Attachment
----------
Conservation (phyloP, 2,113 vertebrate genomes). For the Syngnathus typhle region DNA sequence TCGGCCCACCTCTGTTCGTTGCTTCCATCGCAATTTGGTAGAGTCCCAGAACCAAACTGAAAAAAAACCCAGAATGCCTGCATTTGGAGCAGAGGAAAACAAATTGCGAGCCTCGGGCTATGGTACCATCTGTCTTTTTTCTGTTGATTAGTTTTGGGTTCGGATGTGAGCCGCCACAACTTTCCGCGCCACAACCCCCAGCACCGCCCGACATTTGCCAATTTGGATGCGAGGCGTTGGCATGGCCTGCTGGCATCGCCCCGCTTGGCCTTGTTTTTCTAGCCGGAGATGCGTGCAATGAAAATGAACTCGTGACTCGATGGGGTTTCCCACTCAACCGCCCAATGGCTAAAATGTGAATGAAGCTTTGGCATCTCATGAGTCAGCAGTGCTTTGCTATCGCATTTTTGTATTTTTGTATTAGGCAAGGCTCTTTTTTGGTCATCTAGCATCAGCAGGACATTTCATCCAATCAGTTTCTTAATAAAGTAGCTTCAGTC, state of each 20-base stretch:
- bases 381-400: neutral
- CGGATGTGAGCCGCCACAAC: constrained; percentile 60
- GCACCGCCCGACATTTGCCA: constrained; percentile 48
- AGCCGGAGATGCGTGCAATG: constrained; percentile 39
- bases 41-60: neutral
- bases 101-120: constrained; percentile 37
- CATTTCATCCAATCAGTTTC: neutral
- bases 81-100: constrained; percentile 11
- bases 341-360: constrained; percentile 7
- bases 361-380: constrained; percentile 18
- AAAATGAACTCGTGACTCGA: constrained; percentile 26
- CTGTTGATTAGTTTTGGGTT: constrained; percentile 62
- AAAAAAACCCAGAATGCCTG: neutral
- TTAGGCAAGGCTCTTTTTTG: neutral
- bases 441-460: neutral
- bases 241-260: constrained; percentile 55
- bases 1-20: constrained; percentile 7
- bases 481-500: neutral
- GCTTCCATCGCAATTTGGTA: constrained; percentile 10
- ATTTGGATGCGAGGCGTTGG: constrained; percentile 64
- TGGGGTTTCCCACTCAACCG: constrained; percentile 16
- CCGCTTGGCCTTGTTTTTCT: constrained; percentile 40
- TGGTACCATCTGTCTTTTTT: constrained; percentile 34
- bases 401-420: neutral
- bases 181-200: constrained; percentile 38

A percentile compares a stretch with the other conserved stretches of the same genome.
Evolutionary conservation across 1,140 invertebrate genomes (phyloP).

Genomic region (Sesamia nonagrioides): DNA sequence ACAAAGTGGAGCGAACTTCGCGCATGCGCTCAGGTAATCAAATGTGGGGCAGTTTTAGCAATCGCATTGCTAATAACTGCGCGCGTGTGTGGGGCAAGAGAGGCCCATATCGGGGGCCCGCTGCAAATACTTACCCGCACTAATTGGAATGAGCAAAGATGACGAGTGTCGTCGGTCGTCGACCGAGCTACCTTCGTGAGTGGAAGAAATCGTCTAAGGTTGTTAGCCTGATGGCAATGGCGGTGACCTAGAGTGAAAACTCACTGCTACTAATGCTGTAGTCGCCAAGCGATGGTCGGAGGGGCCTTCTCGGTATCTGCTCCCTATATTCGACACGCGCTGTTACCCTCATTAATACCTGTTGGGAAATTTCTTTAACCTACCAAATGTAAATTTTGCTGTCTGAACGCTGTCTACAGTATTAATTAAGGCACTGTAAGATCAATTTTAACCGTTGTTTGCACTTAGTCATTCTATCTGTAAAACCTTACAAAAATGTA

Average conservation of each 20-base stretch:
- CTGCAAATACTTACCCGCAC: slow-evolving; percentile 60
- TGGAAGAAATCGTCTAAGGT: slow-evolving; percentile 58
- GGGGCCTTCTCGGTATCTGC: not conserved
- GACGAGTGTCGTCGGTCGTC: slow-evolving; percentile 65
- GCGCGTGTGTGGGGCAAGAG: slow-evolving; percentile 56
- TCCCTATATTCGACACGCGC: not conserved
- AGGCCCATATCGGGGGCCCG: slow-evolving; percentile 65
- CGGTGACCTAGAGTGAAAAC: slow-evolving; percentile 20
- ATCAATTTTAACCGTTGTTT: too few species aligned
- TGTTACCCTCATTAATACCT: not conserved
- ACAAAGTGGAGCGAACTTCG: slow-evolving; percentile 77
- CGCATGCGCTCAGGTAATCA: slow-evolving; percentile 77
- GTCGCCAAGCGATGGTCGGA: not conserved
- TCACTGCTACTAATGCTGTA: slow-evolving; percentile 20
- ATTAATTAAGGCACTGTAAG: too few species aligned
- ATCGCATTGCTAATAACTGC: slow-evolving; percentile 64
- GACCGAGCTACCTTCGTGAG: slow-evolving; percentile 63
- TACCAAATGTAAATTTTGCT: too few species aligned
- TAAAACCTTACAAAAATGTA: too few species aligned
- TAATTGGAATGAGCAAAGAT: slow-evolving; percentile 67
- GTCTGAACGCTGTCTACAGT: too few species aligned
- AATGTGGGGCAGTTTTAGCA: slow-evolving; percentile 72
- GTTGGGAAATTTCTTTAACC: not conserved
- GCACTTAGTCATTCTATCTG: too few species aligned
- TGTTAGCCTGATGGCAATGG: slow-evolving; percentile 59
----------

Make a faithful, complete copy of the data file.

Conservation (phyloP, 2,113 vertebrate genomes). For the Syngnathus typhle region DNA sequence TCGGCCCACCTCTGTTCGTTGCTTCCATCGCAATTTGGTAGAGTCCCAGAACCAAACTGAAAAAAAACCCAGAATGCCTGCATTTGGAGCAGAGGAAAACAAATTGCGAGCCTCGGGCTATGGTACCATCTGTCTTTTTTCTGTTGATTAGTTTTGGGTTCGGATGTGAGCCGCCACAACTTTCCGCGCCACAACCCCCAGCACCGCCCGACATTTGCCAATTTGGATGCGAGGCGTTGGCATGGCCTGCTGGCATCGCCCCGCTTGGCCTTGTTTTTCTAGCCGGAGATGCGTGCAATGAAAATGAACTCGTGACTCGATGGGGTTTCCCACTCAACCGCCCAATGGCTAAAATGTGAATGAAGCTTTGGCATCTCATGAGTCAGCAGTGCTTTGCTATCGCATTTTTGTATTTTTGTATTAGGCAAGGCTCTTTTTTGGTCATCTAGCATCAGCAGGACATTTCATCCAATCAGTTTCTTAATAAAGTAGCTTCAGTC, state of each 20-base stretch:
- bases 381-400: neutral
- CGGATGTGAGCCGCCACAAC: constrained; percentile 60
- GCACCGCCCGACATTTGCCA: constrained; percentile 48
- AGCCGGAGATGCGTGCAATG: constrained; percentile 39
- bases 41-60: neutral
- bases 101-120: constrained; percentile 37
- CATTTCATCCAATCAGTTTC: neutral
- bases 81-100: constrained; percentile 11
- bases 341-360: constrained; percentile 7
- bases 361-380: constrained; percentile 18
- AAAATGAACTCGTGACTCGA: constrained; percentile 26
- CTGTTGATTAGTTTTGGGTT: constrained; percentile 62
- AAAAAAACCCAGAATGCCTG: neutral
- TTAGGCAAGGCTCTTTTTTG: neutral
- bases 441-460: neutral
- bases 241-260: constrained; percentile 55
- bases 1-20: constrained; percentile 7
- bases 481-500: neutral
- GCTTCCATCGCAATTTGGTA: constrained; percentile 10
- ATTTGGATGCGAGGCGTTGG: constrained; percentile 64
- TGGGGTTTCCCACTCAACCG: constrained; percentile 16
- CCGCTTGGCCTTGTTTTTCT: constrained; percentile 40
- TGGTACCATCTGTCTTTTTT: constrained; percentile 34
- bases 401-420: neutral
- bases 181-200: constrained; percentile 38

A percentile compares a stretch with the other conserved stretches of the same genome.
Evolutionary conservation across 1,140 invertebrate genomes (phyloP).

Genomic region (Sesamia nonagrioides): DNA sequence ACAAAGTGGAGCGAACTTCGCGCATGCGCTCAGGTAATCAAATGTGGGGCAGTTTTAGCAATCGCATTGCTAATAACTGCGCGCGTGTGTGGGGCAAGAGAGGCCCATATCGGGGGCCCGCTGCAAATACTTACCCGCACTAATTGGAATGAGCAAAGATGACGAGTGTCGTCGGTCGTCGACCGAGCTACCTTCGTGAGTGGAAGAAATCGTCTAAGGTTGTTAGCCTGATGGCAATGGCGGTGACCTAGAGTGAAAACTCACTGCTACTAATGCTGTAGTCGCCAAGCGATGGTCGGAGGGGCCTTCTCGGTATCTGCTCCCTATATTCGACACGCGCTGTTACCCTCATTAATACCTGTTGGGAAATTTCTTTAACCTACCAAATGTAAATTTTGCTGTCTGAACGCTGTCTACAGTATTAATTAAGGCACTGTAAGATCAATTTTAACCGTTGTTTGCACTTAGTCATTCTATCTGTAAAACCTTACAAAAATGTA

Average conservation of each 20-base stretch:
- CTGCAAATACTTACCCGCAC: slow-evolving; percentile 60
- TGGAAGAAATCGTCTAAGGT: slow-evolving; percentile 58
- GGGGCCTTCTCGGTATCTGC: not conserved
- GACGAGTGTCGTCGGTCGTC: slow-evolving; percentile 65
- GCGCGTGTGTGGGGCAAGAG: slow-evolving; percentile 56
- TCCCTATATTCGACACGCGC: not conserved
- AGGCCCATATCGGGGGCCCG: slow-evolving; percentile 65
- CGGTGACCTAGAGTGAAAAC: slow-evolving; percentile 20
- ATCAATTTTAACCGTTGTTT: too few species aligned
- TGTTACCCTCATTAATACCT: not conserved
- ACAAAGTGGAGCGAACTTCG: slow-evolving; percentile 77
- CGCATGCGCTCAGGTAATCA: slow-evolving; percentile 77
- GTCGCCAAGCGATGGTCGGA: not conserved
- TCACTGCTACTAATGCTGTA: slow-evolving; percentile 20
- ATTAATTAAGGCACTGTAAG: too few species aligned
- ATCGCATTGCTAATAACTGC: slow-evolving; percentile 64
- GACCGAGCTACCTTCGTGAG: slow-evolving; percentile 63
- TACCAAATGTAAATTTTGCT: too few species aligned
- TAAAACCTTACAAAAATGTA: too few species aligned
- TAATTGGAATGAGCAAAGAT: slow-evolving; percentile 67
- GTCTGAACGCTGTCTACAGT: too few species aligned
- AATGTGGGGCAGTTTTAGCA: slow-evolving; percentile 72
- GTTGGGAAATTTCTTTAACC: not conserved
- GCACTTAGTCATTCTATCTG: too few species aligned
- TGTTAGCCTGATGGCAATGG: slow-evolving; percentile 59